Everything you wanted to know about the Bucs draft (translated)

The pre-draft news conferences tell you nothing unless you can crack the code
Bucs general manager Jason Licht talks to reporters about the upcoming NFL draft. (MONICA HERNDON | Times)
Bucs general manager Jason Licht talks to reporters about the upcoming NFL draft. (MONICA HERNDON | Times)
Published April 16

TAMPA — It helps to have a degree in sports speak so you can translate what is said at the annual NFL pre-draft news conference.

You won’t find better lies on a fairway at Augusta National. Nobody in the league wants to reveal the slightest hint of their true intentions this close to the draft.

You can’t blame them, really. Networks will devote hours of coverage for three days to players’ names being read at podium. Why hurt the ratings?

On Tuesday, it was Bucs general manager Jason Licht’s turn to talk for about 21 minutes and say nothing about the team’s true plans for the draft.

Fortunately, what Licht did say can easily be translated..

Is there any update on the team’s attempt to trade Gerald McCoy?

Licht: “You know, I talked about Gerald at the combine. I talked about him, answered some questions at the owner’s meetings and there really hasn’t been any developments. Gerald’s on our football team, so just going to hopefully keep this to pre-draft questions.

Translation: We’re onto Cincinnati. Belichickian, sure, but McCoy is not walking through that door at One Buc Place. His career in Tampa Bay is finito. We’re not paying him a dime of $13-million salary owed in 2019. Maybe some team that doesn’t get a defensive tackle in the draft will offer us a Philly steak sandwich like we got from the Eagles for DeSean Jackson. Either that or we cut him to create cap space to sign our draft picks.

RELATED: Join our Bucs Cannon Fodder Facebook group for conversation, polls, story links and more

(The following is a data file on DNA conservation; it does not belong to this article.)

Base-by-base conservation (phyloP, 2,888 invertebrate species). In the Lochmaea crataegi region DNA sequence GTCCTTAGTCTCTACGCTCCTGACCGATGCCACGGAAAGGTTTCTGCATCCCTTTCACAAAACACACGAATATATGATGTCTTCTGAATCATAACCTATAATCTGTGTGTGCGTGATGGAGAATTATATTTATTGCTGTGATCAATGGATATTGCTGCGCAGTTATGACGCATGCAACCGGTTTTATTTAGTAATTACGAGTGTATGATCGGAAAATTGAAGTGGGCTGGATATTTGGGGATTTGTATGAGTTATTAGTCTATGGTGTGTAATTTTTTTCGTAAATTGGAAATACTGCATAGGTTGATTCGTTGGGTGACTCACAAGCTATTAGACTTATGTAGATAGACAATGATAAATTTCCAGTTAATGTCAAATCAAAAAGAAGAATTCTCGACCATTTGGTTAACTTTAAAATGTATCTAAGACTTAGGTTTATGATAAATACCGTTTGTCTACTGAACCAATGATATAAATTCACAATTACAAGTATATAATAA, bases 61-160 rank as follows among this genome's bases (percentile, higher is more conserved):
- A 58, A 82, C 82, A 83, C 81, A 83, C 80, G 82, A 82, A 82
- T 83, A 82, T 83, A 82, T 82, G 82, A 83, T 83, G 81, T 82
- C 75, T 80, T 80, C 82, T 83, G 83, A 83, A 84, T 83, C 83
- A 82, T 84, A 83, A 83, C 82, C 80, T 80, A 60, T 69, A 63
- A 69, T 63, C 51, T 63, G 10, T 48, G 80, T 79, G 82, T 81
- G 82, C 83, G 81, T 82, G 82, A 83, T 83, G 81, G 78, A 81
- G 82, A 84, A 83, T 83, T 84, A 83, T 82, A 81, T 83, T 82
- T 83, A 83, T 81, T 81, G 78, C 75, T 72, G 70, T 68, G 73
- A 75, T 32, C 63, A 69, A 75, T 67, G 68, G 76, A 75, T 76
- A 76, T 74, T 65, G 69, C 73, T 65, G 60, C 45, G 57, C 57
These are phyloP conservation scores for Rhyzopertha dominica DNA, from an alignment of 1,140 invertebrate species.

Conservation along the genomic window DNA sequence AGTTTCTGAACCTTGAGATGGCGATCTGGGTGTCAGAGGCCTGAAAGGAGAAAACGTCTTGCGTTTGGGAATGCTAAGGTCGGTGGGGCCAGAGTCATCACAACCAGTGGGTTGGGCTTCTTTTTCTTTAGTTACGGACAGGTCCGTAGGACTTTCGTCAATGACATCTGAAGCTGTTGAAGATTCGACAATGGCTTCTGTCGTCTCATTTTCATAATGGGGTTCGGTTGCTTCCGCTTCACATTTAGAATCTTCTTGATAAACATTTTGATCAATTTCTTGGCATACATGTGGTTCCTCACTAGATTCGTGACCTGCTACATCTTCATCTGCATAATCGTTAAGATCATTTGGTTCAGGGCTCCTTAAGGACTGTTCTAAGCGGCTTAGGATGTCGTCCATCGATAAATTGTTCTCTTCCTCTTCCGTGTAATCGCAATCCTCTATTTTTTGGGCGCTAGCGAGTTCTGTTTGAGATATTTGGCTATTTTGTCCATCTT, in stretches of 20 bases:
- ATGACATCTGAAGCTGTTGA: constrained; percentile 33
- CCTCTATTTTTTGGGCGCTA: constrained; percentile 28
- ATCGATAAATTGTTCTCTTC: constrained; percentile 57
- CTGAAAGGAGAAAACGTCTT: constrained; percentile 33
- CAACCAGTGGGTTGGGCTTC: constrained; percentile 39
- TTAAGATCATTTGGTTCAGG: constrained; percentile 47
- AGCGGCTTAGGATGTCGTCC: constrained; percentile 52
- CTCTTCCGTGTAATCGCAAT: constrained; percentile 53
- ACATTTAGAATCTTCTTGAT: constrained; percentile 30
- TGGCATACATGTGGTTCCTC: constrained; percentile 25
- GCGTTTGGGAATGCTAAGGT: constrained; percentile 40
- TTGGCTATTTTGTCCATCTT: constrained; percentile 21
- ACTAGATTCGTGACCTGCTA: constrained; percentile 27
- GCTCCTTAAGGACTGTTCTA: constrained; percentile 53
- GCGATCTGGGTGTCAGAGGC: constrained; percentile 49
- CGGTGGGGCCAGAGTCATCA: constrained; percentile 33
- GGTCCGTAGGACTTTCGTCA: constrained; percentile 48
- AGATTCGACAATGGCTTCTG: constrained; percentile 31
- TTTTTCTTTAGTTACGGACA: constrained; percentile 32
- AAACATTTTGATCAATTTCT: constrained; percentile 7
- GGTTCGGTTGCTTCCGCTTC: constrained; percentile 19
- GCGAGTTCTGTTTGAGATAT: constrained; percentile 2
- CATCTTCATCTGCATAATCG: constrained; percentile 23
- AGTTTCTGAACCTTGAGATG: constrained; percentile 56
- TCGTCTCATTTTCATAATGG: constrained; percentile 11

Do you think Oklahoma QB Kyler Murray will be a top-five pick?

Licht: “I can’t answer that, you never know what happens on draft day. That’s what makes it made for TV. I’ll keep that opinion to myself, but he very well could. If he does or doesn’t it affects what happens behind the No. 1 pick, so we just have to be prepared for all the scenarios.”

Translation: My friend, Arizona Cardinals GM Steve Keim, won’t return my phone calls. Like everyone else, we’re getting the feeling they would love to trade the No. 1 pick and just build around Josh Rosen. If not, we fear they may select Alabama defensive tackle Quinnen Williams, the perfect player to replace McCoy. So this could screw up our plans.

What kind of player does he think they will draft at No. 5

Licht: “I think we’ll get a very good player at five. I think we have a very good player. We have at least five players that we think — at least five, that if we stay in our spot, that we’d be very happy with.”

Translation: Do the math, sport. Nick Bosa, Quinnen Williams, Josh Allen, Ed Oliver. Even if you exclude Murray, that leaves us LSU linebacker Devin White. Now if the first three are gone and someone takes White in the top four, we’re trading down.

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Where is the dividing line between great and good players in the first round?

Licht: “We have a line drawn at a certain number. It’s still a talented group. I would say after a certain number — which I won’t give — then they kind of all are together. It’s tougher than most years to really rank the top 50 players because of that. The flip side is that’s what makes this draft exciting."

Translation: The line is whatever pick we move back to. Ideally, that’s only three or four spots. That’s where we hope we can still draft Michigan linebacker Devin Bush, who’s almost every bit the player White is.

What are the expectations for a linebacker taken in the top five?

Licht: “You’re thinking that he’s going to be a special player and make an impact. To say that he’s Ray Lewis, I think that that’s a little tough to say.”

Translation: We’d settle for Patrick Willis.

RELATED: Is FSU’s Brian Burns underrated? And should the Bucs draft him?

What are your expectations for a rookie drafted in the first round?

Licht: “It’s tough to expect your rookie, no matter where you take him, to come out and just have an All-Pro/Pro Bowl year. I remember when I first started this, my bosses always told me, ‘You have to give him three years.’ Then it was two and now everybody expects them by Week 2 to be Player of the Week, making highlights and making top 10 on ESPN SportsCenter. So, the expectations are growing, so — you do want these guys to contribute right away.”

Translation: Whoever we pick in the first round better be Barry Bonds and knock it out of the park. Some of us might not be able to wait three years.

Can you give us a memorable moment during your time as the GM for the Buccaneers during the draft?

Licht: “Man, there has been a lot. I would say when moving up into the second (round) and taking Ali Marpet and finding out that we have some people above me who had relatives at his draft party and had no idea. So, it was just kind of a cool thing of how ironic that was.”

Translation: Must. Not. Say. Roberto. Aguayo.

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